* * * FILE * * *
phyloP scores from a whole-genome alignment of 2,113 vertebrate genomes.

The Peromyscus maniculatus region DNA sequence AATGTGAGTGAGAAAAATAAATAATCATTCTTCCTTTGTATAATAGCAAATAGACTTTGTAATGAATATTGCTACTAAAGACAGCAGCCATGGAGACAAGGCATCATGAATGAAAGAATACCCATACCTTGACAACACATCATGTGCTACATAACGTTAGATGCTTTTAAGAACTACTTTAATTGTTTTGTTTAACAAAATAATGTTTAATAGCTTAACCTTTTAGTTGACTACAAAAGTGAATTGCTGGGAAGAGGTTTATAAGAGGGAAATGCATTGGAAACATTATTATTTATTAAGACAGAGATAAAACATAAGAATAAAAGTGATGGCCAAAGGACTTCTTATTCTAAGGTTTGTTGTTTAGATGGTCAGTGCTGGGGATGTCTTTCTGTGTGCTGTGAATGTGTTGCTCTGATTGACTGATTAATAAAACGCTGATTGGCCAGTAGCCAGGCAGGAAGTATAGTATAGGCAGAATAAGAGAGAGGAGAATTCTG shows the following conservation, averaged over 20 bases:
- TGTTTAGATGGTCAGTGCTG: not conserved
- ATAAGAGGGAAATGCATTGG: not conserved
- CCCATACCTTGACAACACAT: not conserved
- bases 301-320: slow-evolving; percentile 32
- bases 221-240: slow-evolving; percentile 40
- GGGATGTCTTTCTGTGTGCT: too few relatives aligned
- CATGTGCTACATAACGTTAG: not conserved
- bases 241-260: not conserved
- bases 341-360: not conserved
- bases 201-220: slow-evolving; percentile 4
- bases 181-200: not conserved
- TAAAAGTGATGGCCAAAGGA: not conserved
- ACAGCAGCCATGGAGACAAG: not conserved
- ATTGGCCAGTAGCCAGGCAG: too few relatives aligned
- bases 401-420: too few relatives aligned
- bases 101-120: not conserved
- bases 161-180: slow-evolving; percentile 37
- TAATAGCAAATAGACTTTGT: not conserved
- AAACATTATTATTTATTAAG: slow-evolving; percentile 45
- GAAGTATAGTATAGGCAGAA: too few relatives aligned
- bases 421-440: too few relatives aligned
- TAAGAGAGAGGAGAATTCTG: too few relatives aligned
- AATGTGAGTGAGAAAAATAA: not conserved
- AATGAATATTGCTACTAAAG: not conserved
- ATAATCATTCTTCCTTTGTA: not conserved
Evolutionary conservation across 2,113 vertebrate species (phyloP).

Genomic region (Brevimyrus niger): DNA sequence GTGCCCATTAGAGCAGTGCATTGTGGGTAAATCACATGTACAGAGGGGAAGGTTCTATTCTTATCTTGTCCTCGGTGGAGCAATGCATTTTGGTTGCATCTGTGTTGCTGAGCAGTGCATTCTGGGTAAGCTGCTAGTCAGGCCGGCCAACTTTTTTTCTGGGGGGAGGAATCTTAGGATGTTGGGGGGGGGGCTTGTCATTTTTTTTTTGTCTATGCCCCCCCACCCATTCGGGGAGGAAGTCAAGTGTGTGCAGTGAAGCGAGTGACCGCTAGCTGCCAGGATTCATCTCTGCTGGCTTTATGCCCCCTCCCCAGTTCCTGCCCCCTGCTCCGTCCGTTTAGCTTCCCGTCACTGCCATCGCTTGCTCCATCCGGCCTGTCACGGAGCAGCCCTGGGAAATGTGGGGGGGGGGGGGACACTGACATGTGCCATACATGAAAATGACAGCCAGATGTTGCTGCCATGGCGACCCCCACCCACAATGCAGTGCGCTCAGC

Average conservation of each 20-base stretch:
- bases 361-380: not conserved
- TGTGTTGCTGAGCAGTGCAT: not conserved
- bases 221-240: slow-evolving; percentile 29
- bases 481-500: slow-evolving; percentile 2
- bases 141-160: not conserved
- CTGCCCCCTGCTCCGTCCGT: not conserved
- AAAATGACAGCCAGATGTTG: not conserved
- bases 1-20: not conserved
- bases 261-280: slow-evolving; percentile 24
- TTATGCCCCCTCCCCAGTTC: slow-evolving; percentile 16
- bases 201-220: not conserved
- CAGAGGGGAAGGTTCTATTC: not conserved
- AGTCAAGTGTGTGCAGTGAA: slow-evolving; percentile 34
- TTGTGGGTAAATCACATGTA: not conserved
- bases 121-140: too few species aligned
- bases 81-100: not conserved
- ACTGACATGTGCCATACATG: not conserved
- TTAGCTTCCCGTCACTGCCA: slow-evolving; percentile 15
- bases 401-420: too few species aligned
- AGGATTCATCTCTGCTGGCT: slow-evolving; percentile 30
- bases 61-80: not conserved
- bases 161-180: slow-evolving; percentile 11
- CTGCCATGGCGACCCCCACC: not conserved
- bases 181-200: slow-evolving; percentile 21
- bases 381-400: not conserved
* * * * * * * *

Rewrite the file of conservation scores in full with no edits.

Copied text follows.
phyloP scores from a whole-genome alignment of 2,113 vertebrate genomes.

The Peromyscus maniculatus region DNA sequence AATGTGAGTGAGAAAAATAAATAATCATTCTTCCTTTGTATAATAGCAAATAGACTTTGTAATGAATATTGCTACTAAAGACAGCAGCCATGGAGACAAGGCATCATGAATGAAAGAATACCCATACCTTGACAACACATCATGTGCTACATAACGTTAGATGCTTTTAAGAACTACTTTAATTGTTTTGTTTAACAAAATAATGTTTAATAGCTTAACCTTTTAGTTGACTACAAAAGTGAATTGCTGGGAAGAGGTTTATAAGAGGGAAATGCATTGGAAACATTATTATTTATTAAGACAGAGATAAAACATAAGAATAAAAGTGATGGCCAAAGGACTTCTTATTCTAAGGTTTGTTGTTTAGATGGTCAGTGCTGGGGATGTCTTTCTGTGTGCTGTGAATGTGTTGCTCTGATTGACTGATTAATAAAACGCTGATTGGCCAGTAGCCAGGCAGGAAGTATAGTATAGGCAGAATAAGAGAGAGGAGAATTCTG shows the following conservation, averaged over 20 bases:
- TGTTTAGATGGTCAGTGCTG: not conserved
- ATAAGAGGGAAATGCATTGG: not conserved
- CCCATACCTTGACAACACAT: not conserved
- bases 301-320: slow-evolving; percentile 32
- bases 221-240: slow-evolving; percentile 40
- GGGATGTCTTTCTGTGTGCT: too few relatives aligned
- CATGTGCTACATAACGTTAG: not conserved
- bases 241-260: not conserved
- bases 341-360: not conserved
- bases 201-220: slow-evolving; percentile 4
- bases 181-200: not conserved
- TAAAAGTGATGGCCAAAGGA: not conserved
- ACAGCAGCCATGGAGACAAG: not conserved
- ATTGGCCAGTAGCCAGGCAG: too few relatives aligned
- bases 401-420: too few relatives aligned
- bases 101-120: not conserved
- bases 161-180: slow-evolving; percentile 37
- TAATAGCAAATAGACTTTGT: not conserved
- AAACATTATTATTTATTAAG: slow-evolving; percentile 45
- GAAGTATAGTATAGGCAGAA: too few relatives aligned
- bases 421-440: too few relatives aligned
- TAAGAGAGAGGAGAATTCTG: too few relatives aligned
- AATGTGAGTGAGAAAAATAA: not conserved
- AATGAATATTGCTACTAAAG: not conserved
- ATAATCATTCTTCCTTTGTA: not conserved
Evolutionary conservation across 2,113 vertebrate species (phyloP).

Genomic region (Brevimyrus niger): DNA sequence GTGCCCATTAGAGCAGTGCATTGTGGGTAAATCACATGTACAGAGGGGAAGGTTCTATTCTTATCTTGTCCTCGGTGGAGCAATGCATTTTGGTTGCATCTGTGTTGCTGAGCAGTGCATTCTGGGTAAGCTGCTAGTCAGGCCGGCCAACTTTTTTTCTGGGGGGAGGAATCTTAGGATGTTGGGGGGGGGGCTTGTCATTTTTTTTTTGTCTATGCCCCCCCACCCATTCGGGGAGGAAGTCAAGTGTGTGCAGTGAAGCGAGTGACCGCTAGCTGCCAGGATTCATCTCTGCTGGCTTTATGCCCCCTCCCCAGTTCCTGCCCCCTGCTCCGTCCGTTTAGCTTCCCGTCACTGCCATCGCTTGCTCCATCCGGCCTGTCACGGAGCAGCCCTGGGAAATGTGGGGGGGGGGGGGACACTGACATGTGCCATACATGAAAATGACAGCCAGATGTTGCTGCCATGGCGACCCCCACCCACAATGCAGTGCGCTCAGC

Average conservation of each 20-base stretch:
- bases 361-380: not conserved
- TGTGTTGCTGAGCAGTGCAT: not conserved
- bases 221-240: slow-evolving; percentile 29
- bases 481-500: slow-evolving; percentile 2
- bases 141-160: not conserved
- CTGCCCCCTGCTCCGTCCGT: not conserved
- AAAATGACAGCCAGATGTTG: not conserved
- bases 1-20: not conserved
- bases 261-280: slow-evolving; percentile 24
- TTATGCCCCCTCCCCAGTTC: slow-evolving; percentile 16
- bases 201-220: not conserved
- CAGAGGGGAAGGTTCTATTC: not conserved
- AGTCAAGTGTGTGCAGTGAA: slow-evolving; percentile 34
- TTGTGGGTAAATCACATGTA: not conserved
- bases 121-140: too few species aligned
- bases 81-100: not conserved
- ACTGACATGTGCCATACATG: not conserved
- TTAGCTTCCCGTCACTGCCA: slow-evolving; percentile 15
- bases 401-420: too few species aligned
- AGGATTCATCTCTGCTGGCT: slow-evolving; percentile 30
- bases 61-80: not conserved
- bases 161-180: slow-evolving; percentile 11
- CTGCCATGGCGACCCCCACC: not conserved
- bases 181-200: slow-evolving; percentile 21
- bases 381-400: not conserved